4. a reprieve: what i've been reading
five articles/essays i found noteworthy
This week, I thought it’d be nice to take a break from the theory and essays (partly because I’m swamped with work on a script). So, I figured I’d do a quick post on five different articles/essays I’ve read in the past week or so that have been on my mind.I highly suggest checking all of them out.
Some of you may recognize the title, as I referenced it in last week's newsletter. “The Responsibility of Intellectuals” is a fantastic breakdown and criticism of the academic culture of the 1960s, where many acclaimed thinkers were cosigning false statistics that supported the Vietnam war. In a recent interview, Norman Finkelstein commented on Chomsky in a way that I think is befitting; to paraphrase, he stated Chomsky is able to maintain a hard intellectual rigor, while still being disgusted with institutions. No dissent is lost in the pool of theory. Regardless of one’s politics, it is a useful model for good political writing.
“Plays” by Gertrude Stein
Cutting away from the political, this essay by Stein is one of my favorites and I happened to be rereading it recently. In a complete rejection of the Aristotelian theater, she suggests a form of plot based off of landscapes. Furthermore, the essay itself is written in a style of landscapes - different aspects and concepts come in and out of view, rather than in a logical order. It can be infuriating to read, but the genius at its core makes it worth it.
note: i could not find a public link to this essay - it is normally included in the beginning of her play collection Last Operas and Plays, published by Johns Hopkins.
Suggested to me by a friend, Roy presents a brilliant article here on the Indian response to the COVID-19 crisis. She cleanly displays how the socio-economic issues that were already present in India are suddenly expanded for the world’s view - from the simplicity of poverty to a deep nationalist sickness in the current federal Indian government. Roy is also a unique writer - her choice to live and continue to critique India has turned her into a scapegoat for many disagreeing parties. She always offers a refreshing perspective, and is always worth reading.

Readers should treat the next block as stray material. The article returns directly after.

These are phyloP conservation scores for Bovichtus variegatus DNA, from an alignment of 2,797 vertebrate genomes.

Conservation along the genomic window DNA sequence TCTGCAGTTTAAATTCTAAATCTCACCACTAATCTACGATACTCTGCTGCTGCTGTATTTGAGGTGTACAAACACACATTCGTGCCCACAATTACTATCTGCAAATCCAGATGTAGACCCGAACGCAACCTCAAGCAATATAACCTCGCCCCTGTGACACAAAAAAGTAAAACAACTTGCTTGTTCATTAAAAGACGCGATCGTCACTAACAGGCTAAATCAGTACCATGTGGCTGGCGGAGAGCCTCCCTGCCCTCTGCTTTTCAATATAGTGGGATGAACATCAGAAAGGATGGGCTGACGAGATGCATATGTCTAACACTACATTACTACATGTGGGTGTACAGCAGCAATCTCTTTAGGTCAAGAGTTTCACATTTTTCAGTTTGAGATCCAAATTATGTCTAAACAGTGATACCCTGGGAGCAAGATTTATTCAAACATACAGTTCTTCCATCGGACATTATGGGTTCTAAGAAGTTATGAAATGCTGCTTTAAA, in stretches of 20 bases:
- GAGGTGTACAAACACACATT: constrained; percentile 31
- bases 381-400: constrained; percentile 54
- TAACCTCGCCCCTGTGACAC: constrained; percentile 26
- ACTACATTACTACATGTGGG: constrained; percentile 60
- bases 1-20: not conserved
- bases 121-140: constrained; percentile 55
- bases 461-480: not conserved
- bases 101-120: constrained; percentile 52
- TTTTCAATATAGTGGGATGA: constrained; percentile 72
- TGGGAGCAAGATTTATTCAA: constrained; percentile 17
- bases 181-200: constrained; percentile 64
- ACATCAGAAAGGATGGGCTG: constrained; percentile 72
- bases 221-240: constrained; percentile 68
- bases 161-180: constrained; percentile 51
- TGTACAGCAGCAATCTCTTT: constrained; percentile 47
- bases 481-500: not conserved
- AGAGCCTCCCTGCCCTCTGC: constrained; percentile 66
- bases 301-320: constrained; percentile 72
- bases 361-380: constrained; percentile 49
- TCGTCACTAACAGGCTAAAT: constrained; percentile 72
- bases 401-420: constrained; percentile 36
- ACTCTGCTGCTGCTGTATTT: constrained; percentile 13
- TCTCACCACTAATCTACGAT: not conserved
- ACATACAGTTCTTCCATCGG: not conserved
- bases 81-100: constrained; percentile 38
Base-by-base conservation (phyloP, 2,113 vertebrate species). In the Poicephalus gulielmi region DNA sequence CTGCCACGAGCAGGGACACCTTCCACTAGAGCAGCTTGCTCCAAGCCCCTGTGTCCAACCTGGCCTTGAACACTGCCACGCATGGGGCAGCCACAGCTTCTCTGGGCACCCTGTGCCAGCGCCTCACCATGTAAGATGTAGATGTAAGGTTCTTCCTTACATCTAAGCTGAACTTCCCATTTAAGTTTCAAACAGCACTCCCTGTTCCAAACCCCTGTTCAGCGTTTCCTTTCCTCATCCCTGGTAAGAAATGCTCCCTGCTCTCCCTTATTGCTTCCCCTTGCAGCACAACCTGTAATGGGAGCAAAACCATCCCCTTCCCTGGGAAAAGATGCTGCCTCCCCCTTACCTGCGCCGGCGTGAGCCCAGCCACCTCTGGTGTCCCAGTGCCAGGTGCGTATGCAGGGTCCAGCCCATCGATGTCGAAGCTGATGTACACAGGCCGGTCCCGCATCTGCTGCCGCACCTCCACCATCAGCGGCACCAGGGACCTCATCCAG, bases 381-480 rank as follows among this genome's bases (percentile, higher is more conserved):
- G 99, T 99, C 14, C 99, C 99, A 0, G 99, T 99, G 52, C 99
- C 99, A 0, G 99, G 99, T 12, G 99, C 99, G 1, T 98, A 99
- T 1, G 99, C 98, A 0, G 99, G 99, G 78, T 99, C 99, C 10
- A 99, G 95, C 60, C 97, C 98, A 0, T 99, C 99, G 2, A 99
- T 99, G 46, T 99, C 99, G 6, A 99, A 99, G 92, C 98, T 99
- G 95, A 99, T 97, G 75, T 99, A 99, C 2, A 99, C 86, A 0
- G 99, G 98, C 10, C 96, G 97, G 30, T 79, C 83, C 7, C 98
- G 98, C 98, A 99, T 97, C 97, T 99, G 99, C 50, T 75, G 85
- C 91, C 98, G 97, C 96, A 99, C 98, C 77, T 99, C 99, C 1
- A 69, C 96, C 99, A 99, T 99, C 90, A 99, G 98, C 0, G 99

Similarly, Michel Houellebecq’s article on the pandemic re-emphasizes an adage I’ve been quite interested in: that everything will stay the same, which means everything will just get worse. In the abstract, it seems cynical - however, its thinking born out of a begging for immediate change in our contemporary politics. Similar to Roy, Houellebecq uses the pandemic to point out the socio-economic issues that have been brought to our attention have already existed - yet Houellebecq takes a harsher approach - that the end of our quarantining will result in the same world before, but one that has gotten slightly worse. It isn’t a happy work, but it contains useful thoughts.
Let’s end on a literary note. In this essay, Lukasc takes a controversial stance - he argues against the literary innovations that took place in the avant garde towards the beginning of the 20th Century. He focuses on very unique values for literature, in relation to accessibility and topic. I think it’s very important to read writers who will challenge your values. It’s very easy to read the multitude of critics who will honor figures like Joyce or Woolf (writers that I admire of course) - but to read someone who critiques those innovations so clearly is an educational experience. If I could, I’d make every writer alive read Lukasc.
If you get a chance to read through any of these, I’d love to hear your thoughts. Otherwise, have a fantastic end of February. I’ll have an actual article next week.